How to Get Blue Hydrangeas

If you love blue flowers (and who doesn't?), one of the most popular must-have plants for your garden is hydrangea. These versatile shrubs produce giant ball-shape flowers that look stunning in the landscape surrounding your home, as specimen plants in your garden, and make gorgeous (and easy!) bouquets.

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Flowering Perennials from Spring to Fall

Turn your garden into a color show spring through fall. Here are 17 easy-to-grow flowering perennials.

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Garden Pictures That Inspire

Garden pictures can provide inspiration. Browse our gallery of garden pictures, including landscape garden pictures, to find the picture of a garden that will give you your perfect landscape.

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Growing Lilies and Daylilies in Your Garden

Daylilies and lilies are two big-impact, easy-to-grow plants for your summer garden.

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How to Grow Potatoes

Growing potatoes is easy, and you'll find the taste of homegrown potatoes much better than that of store-bought versions. You can grow potatoes in just a few easy steps. Learn how to grow potatoes, as well as how to harvest them for maximum flavor.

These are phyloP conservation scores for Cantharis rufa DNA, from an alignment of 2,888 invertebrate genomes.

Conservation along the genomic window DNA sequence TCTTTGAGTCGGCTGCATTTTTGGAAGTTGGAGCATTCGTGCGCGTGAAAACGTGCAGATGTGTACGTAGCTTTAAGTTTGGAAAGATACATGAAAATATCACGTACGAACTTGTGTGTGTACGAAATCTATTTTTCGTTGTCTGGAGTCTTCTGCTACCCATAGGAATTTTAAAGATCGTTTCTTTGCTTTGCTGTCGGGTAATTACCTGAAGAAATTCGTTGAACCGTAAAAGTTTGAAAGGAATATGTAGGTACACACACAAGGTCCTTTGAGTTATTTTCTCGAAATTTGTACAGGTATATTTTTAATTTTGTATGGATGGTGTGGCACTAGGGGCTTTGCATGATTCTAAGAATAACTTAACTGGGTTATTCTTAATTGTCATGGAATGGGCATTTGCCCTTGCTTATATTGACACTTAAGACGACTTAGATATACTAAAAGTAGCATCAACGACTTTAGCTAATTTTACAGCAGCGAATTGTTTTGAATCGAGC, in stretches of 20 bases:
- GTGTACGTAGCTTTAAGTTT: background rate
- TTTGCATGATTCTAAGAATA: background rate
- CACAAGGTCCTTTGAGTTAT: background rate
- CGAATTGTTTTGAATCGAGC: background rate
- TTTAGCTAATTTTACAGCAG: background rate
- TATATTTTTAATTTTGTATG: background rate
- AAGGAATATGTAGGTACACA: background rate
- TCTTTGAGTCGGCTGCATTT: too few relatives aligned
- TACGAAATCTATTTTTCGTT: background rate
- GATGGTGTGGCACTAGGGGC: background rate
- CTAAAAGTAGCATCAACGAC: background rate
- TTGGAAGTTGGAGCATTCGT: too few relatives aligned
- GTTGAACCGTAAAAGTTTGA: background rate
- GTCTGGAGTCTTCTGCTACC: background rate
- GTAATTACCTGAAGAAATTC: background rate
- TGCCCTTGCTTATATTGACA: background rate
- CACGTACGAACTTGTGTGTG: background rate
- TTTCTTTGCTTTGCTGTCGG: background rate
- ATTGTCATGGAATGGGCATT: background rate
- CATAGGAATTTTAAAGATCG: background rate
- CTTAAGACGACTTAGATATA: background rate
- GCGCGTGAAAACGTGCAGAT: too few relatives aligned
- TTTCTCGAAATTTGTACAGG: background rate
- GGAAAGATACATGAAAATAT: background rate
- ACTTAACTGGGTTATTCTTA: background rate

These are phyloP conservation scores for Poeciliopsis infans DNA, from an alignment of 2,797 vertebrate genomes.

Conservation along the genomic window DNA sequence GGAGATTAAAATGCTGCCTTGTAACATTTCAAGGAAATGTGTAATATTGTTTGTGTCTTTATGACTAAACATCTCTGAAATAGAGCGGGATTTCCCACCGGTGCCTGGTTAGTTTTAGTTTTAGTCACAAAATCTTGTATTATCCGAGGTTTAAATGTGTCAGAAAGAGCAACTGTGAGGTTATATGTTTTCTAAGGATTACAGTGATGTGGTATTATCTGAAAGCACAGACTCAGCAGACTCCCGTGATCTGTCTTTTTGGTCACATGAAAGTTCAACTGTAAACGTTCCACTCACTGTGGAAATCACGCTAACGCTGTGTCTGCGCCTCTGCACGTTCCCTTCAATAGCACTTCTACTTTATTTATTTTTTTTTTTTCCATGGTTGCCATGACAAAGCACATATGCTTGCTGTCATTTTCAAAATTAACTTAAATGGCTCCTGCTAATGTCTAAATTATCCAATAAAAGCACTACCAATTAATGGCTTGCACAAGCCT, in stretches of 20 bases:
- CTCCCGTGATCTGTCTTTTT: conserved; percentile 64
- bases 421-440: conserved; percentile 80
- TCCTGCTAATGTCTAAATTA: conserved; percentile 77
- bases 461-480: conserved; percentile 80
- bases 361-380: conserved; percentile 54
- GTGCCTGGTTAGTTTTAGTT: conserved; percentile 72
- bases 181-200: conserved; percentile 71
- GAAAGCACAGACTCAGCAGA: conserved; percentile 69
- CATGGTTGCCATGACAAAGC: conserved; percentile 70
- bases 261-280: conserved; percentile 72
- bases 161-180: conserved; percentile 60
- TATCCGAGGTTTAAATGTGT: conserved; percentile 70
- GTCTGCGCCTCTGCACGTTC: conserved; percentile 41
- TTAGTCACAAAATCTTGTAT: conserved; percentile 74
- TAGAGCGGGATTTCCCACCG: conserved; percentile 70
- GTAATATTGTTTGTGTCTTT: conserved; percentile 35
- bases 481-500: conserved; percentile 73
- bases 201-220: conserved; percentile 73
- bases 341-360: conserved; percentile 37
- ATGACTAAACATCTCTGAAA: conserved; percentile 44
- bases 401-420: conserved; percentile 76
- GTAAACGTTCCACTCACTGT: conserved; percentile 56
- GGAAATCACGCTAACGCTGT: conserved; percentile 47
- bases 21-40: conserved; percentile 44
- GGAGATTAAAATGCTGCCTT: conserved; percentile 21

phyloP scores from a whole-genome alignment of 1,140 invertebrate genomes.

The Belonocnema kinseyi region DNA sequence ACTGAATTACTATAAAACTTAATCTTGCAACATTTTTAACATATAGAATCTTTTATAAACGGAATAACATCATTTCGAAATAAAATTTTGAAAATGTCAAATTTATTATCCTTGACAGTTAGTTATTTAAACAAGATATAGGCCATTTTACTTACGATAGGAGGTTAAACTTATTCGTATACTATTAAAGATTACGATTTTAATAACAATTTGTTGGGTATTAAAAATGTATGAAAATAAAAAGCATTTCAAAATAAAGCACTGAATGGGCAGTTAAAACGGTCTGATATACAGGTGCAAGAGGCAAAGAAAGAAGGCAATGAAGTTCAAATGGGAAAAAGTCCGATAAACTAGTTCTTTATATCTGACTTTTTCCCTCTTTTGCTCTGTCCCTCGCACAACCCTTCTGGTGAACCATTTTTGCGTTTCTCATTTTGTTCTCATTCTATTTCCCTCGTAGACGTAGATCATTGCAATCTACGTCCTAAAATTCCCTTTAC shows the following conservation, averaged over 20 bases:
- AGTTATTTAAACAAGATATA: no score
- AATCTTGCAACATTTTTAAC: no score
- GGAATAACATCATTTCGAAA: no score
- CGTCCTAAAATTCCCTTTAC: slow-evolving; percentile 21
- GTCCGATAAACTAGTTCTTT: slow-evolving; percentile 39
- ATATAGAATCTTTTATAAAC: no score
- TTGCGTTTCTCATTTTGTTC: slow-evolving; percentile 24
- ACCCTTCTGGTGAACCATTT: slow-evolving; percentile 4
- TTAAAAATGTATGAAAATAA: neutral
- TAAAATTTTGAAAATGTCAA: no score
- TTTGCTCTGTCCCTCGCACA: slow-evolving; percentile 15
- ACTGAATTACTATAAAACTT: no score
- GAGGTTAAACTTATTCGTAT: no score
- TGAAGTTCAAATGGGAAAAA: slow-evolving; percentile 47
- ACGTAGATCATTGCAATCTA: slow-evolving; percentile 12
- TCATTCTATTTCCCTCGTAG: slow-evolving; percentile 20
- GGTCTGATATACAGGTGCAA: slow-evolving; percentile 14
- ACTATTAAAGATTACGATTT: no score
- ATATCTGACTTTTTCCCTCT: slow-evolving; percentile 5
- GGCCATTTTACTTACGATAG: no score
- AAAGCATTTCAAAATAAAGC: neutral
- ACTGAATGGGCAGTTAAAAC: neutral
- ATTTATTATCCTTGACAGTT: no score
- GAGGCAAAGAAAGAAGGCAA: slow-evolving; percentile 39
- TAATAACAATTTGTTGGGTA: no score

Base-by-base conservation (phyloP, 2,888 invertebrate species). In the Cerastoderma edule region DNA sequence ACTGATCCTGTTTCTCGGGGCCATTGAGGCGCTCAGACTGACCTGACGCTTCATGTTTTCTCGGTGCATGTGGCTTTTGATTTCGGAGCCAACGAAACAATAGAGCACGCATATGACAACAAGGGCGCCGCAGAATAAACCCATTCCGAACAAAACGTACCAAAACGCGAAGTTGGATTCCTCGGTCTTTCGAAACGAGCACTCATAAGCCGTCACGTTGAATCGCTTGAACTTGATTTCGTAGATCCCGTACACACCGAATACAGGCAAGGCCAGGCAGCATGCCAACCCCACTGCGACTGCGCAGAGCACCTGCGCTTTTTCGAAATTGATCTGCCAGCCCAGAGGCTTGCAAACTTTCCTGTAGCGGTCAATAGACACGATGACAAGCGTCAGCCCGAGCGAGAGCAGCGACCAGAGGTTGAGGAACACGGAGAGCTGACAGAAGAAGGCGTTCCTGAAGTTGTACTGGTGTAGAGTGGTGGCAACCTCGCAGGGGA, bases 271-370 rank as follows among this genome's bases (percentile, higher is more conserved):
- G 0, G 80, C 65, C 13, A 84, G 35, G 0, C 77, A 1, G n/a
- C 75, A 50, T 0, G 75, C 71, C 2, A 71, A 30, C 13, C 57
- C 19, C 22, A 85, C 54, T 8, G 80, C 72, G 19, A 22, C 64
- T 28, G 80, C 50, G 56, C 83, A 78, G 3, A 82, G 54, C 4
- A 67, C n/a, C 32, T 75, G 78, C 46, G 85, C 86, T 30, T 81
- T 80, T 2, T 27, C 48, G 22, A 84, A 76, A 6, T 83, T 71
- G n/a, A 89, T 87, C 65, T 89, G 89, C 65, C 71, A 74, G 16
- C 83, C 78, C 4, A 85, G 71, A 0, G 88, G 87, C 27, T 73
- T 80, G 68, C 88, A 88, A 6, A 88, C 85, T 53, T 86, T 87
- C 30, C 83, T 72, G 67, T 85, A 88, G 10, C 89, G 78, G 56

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Urban Gardens

Living in a space-challenged urban environment shouldn't stop you from enjoying fresh air. Check out these great ideas from some amazing city landscapes.

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How to Get Beautiful Texture in Your Garden

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Popular in Gardening

Regional Vegetable Gardening Calendar

Use these seasonal tips to get the most from your vegetable garden.

Advice for Cool Climates


  • Start seeds for warm-season vegetables indoors under fluorescent lights about 8 to 10 weeks prior to the date you expect the last frost.
  • Build raised beds for intensive and succession planting. Cover the beds with black plastic sheeting to warm up the soil.
  • Set up a soaker-hose or drip-irrigation system for beds to supply low-maintenance watering.
  • Plant seedlings outdoors for cool-weather crops such as broccoli, cabbage, lettuce spinach, radish, and peas.
  • Perform needed maintenance on permanent trellises used for growing crops vertically.
  • Harden off warm-season seedlings raised indoors to prepare them for transplanting into the garden.


  • Harvest cool-weather crops such as peas. When the harvest slows markedly, pull out the vines and plant a summer crop.
  • Cover berries and peas with netting to protect the crops from birds or animal pests.
  • Plan to extend the gardening season into fall. Start seeds for cool-weather crops indoors or in a nursery bed outside about three months prior to the expected first frost.
  • Water when rainfall is sparse. Most plants need about 1 inch of water per week.